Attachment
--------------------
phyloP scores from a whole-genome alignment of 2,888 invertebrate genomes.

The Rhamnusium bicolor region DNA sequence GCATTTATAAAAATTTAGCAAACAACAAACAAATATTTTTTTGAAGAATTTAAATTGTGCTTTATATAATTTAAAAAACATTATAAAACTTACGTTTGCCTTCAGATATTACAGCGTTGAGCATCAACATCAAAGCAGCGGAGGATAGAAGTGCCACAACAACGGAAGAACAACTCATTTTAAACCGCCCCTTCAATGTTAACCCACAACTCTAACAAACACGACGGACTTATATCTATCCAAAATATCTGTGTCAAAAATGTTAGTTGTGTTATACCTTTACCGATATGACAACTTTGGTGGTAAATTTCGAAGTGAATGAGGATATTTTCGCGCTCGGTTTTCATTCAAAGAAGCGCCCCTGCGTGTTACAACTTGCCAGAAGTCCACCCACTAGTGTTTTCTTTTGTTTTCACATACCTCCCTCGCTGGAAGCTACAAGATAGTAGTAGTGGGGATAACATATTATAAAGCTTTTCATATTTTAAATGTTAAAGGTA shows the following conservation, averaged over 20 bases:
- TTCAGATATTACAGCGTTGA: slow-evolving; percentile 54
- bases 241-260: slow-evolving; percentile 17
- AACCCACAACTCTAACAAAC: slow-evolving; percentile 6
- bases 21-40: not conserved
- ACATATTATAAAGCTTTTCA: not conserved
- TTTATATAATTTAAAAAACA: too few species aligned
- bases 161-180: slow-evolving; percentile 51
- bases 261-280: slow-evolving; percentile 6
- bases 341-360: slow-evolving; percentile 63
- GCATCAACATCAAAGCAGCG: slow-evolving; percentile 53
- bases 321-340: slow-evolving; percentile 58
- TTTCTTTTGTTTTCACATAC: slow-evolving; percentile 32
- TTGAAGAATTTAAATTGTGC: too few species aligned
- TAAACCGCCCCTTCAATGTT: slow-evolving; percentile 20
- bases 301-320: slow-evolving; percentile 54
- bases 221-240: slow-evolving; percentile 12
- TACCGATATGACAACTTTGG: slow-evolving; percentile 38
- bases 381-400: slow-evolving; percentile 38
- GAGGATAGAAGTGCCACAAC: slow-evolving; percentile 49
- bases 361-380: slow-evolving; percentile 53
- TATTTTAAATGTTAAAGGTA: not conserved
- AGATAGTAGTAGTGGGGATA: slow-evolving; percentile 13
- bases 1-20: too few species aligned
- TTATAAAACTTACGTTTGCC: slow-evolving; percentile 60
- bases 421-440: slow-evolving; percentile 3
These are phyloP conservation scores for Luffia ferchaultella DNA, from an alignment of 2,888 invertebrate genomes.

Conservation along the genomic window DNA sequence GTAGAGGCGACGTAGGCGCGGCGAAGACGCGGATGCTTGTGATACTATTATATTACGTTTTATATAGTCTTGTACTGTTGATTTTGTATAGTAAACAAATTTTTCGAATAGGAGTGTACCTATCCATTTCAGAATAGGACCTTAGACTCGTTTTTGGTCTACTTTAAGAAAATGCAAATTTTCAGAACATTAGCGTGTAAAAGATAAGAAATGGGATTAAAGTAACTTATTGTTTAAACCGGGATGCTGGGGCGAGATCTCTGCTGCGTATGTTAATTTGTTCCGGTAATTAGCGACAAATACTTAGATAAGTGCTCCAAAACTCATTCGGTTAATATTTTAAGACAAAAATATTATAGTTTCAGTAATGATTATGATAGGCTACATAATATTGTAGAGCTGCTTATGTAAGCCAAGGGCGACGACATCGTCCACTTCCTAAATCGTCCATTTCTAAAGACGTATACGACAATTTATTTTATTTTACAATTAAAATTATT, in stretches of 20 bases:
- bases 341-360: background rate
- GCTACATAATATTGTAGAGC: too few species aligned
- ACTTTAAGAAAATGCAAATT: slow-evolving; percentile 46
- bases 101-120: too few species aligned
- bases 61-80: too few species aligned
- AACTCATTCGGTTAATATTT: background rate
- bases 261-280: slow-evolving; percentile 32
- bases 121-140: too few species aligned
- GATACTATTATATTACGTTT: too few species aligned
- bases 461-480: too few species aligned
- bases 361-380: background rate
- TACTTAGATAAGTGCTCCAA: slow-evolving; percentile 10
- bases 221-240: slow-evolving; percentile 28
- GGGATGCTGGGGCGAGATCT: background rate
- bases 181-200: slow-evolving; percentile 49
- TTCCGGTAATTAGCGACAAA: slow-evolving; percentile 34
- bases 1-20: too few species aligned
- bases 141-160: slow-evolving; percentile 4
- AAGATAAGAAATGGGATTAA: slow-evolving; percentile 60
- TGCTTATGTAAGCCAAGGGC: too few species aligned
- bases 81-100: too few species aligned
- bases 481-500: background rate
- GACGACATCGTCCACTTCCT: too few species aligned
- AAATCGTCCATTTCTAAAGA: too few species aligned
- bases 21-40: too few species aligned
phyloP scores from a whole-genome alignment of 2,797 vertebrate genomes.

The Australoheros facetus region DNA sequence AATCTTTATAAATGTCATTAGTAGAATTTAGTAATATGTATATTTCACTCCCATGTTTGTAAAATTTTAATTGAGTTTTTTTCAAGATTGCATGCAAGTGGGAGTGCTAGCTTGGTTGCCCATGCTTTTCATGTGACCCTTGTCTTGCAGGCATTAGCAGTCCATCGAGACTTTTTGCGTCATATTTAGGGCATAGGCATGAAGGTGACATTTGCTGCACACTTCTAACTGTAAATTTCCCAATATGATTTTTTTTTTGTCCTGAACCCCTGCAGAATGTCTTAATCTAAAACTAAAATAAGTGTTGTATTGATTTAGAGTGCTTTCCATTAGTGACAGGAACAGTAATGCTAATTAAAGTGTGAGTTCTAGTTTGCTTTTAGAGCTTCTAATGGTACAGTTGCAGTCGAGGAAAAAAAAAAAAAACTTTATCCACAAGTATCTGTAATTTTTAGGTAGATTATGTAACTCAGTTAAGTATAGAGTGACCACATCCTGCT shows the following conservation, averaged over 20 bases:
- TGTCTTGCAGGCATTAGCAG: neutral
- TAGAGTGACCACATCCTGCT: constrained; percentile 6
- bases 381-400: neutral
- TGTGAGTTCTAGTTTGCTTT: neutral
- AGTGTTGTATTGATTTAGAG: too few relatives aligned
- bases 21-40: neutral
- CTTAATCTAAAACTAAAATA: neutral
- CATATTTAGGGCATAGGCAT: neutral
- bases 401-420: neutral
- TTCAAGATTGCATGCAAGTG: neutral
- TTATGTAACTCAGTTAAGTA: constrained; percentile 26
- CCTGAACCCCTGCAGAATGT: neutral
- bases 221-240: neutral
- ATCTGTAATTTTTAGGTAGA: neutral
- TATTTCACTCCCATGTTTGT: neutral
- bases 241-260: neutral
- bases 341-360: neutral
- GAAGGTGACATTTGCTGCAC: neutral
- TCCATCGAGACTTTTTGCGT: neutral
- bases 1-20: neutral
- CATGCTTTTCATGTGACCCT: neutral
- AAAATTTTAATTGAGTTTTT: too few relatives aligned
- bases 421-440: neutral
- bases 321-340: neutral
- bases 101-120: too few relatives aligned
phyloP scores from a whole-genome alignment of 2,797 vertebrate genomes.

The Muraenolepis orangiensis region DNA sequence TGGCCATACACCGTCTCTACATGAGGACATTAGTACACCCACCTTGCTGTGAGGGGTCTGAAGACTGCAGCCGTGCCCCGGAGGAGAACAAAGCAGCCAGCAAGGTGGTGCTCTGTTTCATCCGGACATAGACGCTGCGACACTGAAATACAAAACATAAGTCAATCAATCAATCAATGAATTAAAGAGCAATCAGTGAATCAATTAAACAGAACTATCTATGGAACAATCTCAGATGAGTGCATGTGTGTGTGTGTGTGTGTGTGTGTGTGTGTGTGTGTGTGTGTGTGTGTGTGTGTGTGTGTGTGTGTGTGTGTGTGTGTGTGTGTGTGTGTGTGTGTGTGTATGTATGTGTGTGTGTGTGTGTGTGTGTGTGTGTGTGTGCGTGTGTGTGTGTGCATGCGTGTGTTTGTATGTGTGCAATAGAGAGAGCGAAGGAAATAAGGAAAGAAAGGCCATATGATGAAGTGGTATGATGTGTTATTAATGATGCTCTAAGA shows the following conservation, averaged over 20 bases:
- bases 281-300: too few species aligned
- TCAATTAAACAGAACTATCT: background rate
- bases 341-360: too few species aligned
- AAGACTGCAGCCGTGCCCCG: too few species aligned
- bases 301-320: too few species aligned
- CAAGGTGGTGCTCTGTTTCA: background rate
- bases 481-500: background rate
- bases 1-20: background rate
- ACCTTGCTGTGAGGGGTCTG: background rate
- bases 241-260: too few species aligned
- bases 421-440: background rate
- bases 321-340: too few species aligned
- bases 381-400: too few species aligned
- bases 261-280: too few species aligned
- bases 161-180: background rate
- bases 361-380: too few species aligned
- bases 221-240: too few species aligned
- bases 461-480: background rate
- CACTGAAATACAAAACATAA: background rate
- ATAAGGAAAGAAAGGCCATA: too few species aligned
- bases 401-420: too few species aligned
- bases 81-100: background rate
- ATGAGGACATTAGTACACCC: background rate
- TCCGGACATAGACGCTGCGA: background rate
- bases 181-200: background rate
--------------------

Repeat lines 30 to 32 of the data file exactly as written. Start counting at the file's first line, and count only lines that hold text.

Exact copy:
- bases 341-360: background rate
- GCTACATAATATTGTAGAGC: too few species aligned
- ACTTTAAGAAAATGCAAATT: slow-evolving; percentile 46